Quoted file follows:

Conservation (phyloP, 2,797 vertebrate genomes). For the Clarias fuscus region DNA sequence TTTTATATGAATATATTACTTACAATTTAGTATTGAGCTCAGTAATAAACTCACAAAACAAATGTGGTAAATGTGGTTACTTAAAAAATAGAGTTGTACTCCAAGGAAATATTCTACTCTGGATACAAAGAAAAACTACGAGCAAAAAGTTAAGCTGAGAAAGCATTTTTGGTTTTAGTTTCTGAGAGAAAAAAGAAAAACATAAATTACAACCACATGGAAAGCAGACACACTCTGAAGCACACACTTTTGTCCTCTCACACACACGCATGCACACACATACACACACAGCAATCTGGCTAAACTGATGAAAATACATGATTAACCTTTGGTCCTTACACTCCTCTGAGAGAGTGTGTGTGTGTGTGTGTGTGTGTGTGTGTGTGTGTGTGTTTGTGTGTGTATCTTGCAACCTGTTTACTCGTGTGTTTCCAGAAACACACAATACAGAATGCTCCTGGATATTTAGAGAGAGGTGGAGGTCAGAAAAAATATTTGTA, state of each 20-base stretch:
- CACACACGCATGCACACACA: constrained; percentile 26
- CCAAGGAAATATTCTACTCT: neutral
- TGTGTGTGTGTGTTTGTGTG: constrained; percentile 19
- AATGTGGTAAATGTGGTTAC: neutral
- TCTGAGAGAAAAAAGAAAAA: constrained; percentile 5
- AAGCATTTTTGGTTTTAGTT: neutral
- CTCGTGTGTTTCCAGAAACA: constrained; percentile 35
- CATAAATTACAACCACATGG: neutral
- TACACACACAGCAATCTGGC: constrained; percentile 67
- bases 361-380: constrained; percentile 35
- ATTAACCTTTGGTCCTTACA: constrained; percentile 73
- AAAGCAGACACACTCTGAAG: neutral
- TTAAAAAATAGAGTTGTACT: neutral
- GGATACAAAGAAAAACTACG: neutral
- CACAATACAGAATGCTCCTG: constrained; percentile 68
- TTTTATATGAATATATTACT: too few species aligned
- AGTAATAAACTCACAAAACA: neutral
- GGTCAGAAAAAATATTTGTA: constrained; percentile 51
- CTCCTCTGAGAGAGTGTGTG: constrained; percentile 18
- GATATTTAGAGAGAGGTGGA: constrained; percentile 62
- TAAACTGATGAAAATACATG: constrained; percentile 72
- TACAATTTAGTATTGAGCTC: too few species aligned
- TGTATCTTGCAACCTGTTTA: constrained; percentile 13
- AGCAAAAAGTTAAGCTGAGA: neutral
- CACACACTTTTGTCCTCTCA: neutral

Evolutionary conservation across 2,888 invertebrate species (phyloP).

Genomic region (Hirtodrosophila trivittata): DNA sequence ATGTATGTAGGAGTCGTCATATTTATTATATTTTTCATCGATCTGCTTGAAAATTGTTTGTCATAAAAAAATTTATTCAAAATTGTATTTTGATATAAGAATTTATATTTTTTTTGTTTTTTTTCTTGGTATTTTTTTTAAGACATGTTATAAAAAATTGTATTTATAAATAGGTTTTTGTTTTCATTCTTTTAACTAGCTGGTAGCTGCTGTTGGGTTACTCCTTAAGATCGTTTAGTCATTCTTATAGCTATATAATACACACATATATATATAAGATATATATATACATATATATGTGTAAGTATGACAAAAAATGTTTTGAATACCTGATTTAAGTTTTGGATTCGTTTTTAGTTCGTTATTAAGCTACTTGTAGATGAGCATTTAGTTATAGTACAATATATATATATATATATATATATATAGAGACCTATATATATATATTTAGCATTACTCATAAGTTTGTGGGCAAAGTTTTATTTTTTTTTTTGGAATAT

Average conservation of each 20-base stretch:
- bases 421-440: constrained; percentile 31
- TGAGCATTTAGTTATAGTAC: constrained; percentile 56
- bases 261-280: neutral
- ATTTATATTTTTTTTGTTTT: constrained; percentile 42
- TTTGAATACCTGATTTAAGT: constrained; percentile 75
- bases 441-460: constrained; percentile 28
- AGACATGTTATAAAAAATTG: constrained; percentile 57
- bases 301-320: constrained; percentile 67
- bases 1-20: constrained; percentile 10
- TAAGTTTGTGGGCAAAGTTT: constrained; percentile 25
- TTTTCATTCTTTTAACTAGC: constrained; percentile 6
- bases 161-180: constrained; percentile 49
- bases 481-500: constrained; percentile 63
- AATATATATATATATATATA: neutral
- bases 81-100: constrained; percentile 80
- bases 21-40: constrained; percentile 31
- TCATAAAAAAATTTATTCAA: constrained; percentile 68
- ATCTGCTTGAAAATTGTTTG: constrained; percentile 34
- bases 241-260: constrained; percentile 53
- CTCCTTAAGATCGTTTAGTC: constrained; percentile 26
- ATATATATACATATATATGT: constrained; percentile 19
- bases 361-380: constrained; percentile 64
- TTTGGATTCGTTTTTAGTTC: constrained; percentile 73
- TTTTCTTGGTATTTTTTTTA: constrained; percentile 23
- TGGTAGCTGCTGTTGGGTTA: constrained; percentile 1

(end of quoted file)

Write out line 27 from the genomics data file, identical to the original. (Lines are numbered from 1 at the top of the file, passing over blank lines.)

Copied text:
Evolutionary conservation across 2,888 invertebrate species (phyloP).